RECEDING FLOOD WATERS POSE NEW DANGERS TO ANIMALS, WARN VETS

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RECEDING FLOOD WATERS POSE NEW DANGERS TO ANIMALS, WARN VETS
Created By: Marie Douglas - Wed 26th Feb 2014 @ 11:53 | Last Edited: Tue 11th Mar 2014 @ 10:16


RECEDING FLOOD WATERS POSE NEW DANGERS TO ANIMALS, WARN VETS

 

Vets at the British Veterinary Association (BVA) are warning animal owners in flood-stricken areas to be aware of the new dangers posed by receding flood waters.

 

The water, which has flooded homes and land across the UK, is finally beginning to subside but vets are warning that the danger to pets and livestock remains. In areas where water has been contaminated by sewage, chemicals and other waste, farmers and pet owners will need to remain vigilant about potential health threats to their animals.

 

BVA President and vet Robin Hargreaves said:

 

“The terrible flooding has devastated many areas and it will be a huge relief for residents to see the waters subside. Unfortunately, the challenges for animal owners remain, as contaminated water continues to pose a threat to pets and livestock.

 

“Pet owners should try to keep their animals from drinking contaminated water, as effluent and bacteria can be very harmful. It is also worth checking with your vet that you are up-to-date with all vaccinations. This will give your pet the best possible protection against diseases, such as leptospirosis, which can be spread through stagnant water.

 

“Farmers need to consider the risks posed by contamination both to drinking water and feed for their livestock. Both silage and forage may have been contaminated by chemicals or waste and should not be fed to animals if they show signs of spoilage or mould. If alternative water or feed is not available it may be best to consider selling animals and reinvesting when conditions improve.”

 

Animal owners in affected areas should speak to their vet if they have concerns and check with their environmental health team, who should be in a position to advise on local levels of contamination.

 

For more information and advice from vets on animal welfare issues visit the BVA website at www.bva.co.uk/news

 



Welcome to the Agility Club website!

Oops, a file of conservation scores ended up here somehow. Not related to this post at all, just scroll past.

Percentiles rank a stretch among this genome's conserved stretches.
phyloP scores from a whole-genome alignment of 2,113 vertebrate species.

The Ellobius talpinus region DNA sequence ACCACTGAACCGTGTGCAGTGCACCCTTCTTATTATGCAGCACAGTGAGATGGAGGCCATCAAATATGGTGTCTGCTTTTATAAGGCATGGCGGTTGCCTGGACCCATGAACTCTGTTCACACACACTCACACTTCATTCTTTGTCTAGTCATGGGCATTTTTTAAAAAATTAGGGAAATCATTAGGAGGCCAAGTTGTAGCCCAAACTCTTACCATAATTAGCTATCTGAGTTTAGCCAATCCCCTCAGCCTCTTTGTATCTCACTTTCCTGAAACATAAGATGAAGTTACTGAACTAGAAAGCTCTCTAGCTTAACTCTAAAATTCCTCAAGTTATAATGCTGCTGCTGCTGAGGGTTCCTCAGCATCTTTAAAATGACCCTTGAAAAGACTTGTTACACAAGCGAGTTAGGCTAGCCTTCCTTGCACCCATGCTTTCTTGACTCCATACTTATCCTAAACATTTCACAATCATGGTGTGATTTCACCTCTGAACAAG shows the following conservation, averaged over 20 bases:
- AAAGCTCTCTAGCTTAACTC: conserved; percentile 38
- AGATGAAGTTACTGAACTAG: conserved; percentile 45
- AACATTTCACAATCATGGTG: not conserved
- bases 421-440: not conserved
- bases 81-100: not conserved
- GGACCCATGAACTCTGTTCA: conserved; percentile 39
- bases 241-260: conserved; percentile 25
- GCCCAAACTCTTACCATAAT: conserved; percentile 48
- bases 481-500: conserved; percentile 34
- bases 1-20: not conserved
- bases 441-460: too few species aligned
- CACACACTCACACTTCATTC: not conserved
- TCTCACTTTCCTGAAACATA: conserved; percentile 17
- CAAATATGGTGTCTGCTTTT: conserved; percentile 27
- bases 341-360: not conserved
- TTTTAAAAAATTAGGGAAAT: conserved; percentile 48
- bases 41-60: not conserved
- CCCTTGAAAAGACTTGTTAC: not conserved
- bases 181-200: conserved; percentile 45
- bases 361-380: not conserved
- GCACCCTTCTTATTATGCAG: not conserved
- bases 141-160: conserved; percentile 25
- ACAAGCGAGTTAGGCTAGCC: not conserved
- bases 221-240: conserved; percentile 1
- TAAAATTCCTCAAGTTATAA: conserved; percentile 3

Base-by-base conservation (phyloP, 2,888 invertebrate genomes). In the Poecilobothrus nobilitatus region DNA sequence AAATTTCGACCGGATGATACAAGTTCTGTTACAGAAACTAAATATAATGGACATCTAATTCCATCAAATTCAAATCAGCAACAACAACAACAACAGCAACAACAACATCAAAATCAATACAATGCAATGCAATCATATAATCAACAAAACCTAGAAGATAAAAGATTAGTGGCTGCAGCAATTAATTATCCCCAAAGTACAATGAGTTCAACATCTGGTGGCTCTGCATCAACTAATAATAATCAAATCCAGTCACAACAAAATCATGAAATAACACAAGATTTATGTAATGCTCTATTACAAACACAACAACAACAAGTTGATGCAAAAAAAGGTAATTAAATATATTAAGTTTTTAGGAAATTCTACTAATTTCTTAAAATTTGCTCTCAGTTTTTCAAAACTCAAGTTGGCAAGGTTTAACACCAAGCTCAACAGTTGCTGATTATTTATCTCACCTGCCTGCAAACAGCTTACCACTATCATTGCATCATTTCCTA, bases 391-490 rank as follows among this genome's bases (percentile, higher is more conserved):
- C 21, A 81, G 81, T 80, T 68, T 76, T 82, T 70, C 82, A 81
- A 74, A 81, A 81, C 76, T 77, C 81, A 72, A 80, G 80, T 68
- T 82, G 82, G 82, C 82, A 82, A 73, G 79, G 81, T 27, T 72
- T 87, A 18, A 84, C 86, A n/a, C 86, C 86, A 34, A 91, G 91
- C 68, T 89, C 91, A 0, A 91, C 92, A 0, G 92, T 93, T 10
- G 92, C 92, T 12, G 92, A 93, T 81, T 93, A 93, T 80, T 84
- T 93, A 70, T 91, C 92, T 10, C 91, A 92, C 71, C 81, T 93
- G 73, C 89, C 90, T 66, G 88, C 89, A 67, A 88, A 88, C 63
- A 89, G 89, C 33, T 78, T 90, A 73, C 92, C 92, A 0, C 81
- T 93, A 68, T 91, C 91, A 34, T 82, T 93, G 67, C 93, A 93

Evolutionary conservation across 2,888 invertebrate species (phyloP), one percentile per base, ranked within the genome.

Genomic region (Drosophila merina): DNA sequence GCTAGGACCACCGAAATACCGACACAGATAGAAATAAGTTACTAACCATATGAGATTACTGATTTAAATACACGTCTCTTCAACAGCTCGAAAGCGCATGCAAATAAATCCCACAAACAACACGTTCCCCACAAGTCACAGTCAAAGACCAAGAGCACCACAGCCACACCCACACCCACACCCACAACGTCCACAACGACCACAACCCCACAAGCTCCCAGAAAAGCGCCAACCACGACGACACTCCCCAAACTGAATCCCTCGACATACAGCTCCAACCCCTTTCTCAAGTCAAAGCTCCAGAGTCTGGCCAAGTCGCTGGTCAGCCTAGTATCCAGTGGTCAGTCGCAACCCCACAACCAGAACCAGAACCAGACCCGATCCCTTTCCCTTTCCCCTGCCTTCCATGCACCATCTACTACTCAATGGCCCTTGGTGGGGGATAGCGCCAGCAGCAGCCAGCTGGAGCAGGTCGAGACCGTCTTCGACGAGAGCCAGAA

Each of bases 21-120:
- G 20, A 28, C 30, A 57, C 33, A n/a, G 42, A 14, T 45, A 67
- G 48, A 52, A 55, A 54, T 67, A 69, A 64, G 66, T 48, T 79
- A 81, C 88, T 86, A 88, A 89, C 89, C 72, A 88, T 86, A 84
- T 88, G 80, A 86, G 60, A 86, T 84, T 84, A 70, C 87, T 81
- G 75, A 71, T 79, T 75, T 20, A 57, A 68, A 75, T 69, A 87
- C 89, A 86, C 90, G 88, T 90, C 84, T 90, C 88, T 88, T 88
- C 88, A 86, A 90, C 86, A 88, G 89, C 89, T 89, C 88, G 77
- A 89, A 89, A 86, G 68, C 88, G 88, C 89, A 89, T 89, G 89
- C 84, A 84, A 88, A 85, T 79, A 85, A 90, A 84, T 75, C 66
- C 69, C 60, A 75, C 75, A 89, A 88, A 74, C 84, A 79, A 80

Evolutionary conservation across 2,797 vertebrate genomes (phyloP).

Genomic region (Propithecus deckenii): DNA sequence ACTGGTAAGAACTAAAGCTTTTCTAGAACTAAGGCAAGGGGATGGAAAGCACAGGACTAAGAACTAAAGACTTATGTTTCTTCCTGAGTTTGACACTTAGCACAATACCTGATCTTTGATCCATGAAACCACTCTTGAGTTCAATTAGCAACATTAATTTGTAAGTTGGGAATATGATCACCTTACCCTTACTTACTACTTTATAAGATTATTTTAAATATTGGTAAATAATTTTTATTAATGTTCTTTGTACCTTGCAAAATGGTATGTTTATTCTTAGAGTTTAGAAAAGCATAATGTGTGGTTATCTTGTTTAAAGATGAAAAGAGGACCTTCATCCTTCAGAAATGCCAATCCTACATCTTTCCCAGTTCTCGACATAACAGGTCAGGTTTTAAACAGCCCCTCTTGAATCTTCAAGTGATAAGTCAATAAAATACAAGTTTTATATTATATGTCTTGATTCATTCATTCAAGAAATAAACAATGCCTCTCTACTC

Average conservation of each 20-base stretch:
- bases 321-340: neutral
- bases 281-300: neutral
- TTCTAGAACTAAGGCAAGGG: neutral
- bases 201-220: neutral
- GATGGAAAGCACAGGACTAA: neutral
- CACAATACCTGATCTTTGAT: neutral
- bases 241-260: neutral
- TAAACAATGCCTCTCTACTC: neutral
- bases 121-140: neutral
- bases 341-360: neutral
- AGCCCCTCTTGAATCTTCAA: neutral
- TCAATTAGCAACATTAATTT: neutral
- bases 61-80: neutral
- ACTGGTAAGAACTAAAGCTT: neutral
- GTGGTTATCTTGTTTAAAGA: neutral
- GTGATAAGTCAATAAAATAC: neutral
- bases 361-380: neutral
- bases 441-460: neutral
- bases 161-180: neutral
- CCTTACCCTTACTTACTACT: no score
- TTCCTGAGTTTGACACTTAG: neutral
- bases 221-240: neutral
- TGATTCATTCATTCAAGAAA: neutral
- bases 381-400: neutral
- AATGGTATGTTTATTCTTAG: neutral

The Agility Club is the UKs largest Kennel Club registered agility club. A non-profit making organisation, The Agility Club was conceived in 1983, the early days of Agility, with the sole purpose of giving all competitive agility dog handlers a 'voice' in the governing of their sport. The Agility Club continues to provide that voice as well as helping with standards of judging and instructing through workshops and seminars.

Benefits of Agility Club Membership

  • The Agility Voice a monthly full colour magazine, packed full of the latest agility news, stories, articles, training tips and show diary. Its a must-read for agility competitors from Beginners to Advanced!
  • Only members may attend our very popular agility Instructor Seminars
  • Discounts on training days, run by top international handlers
  • Certificates are available to members for dogs qualifying Out of Grades 1 through 6 and Qualifying for Grade 7
  • Reduced entry and camping fees at our weekend summer Championship agility show (for helping Members)
  • The Agility Club Annual Awards supported by ProPlan. All your competing dogs are eligible to gain points towards our prestigious awards. Magnificent pieces of crystal are presented to the winners at our AGM
  • The Agility Club is your link to the UK's governing body of all things canine - The Kennel Club, and to the whole agility scene in the UK, Europe and beyond.

So you think you want to do agility?

You may have seen it on television, perhaps Crufts, Olympia or one of those shows where they showcase mad people obsessed with some unusual activity. But how on earth do you get to be a mad person obsessed with agility? Alas, all too easily!

First seen as a display at Crufts in 1978, it was an instant hit, and here we are nearly three decades on and agility is a hugely popular international sport.

So what is Agility?

Dog agility involves the dog negotiating anything up to 20 obstacles, on a course designed by the judge, against the clock.

The fastest clear round is the winner, although practice is to place to 10% of the class (so if the entry is 100, places will go down to 10th) plus rosettes for unplaced clear rounds. Faults are incurred for all errors as well as exceeding the course time, and there are several ways of getting eliminated too. The two main types of class are agility and jumping (jumping classes do not have contact equipment in them, agility classes do), but there are many other types of fun class.

If you do not want to compete, there is still no reason why you cannot train your dog, most clubs will have a mix of competing and non-competing members. However, be aware that a lot of handlers started out doing it just for fun!

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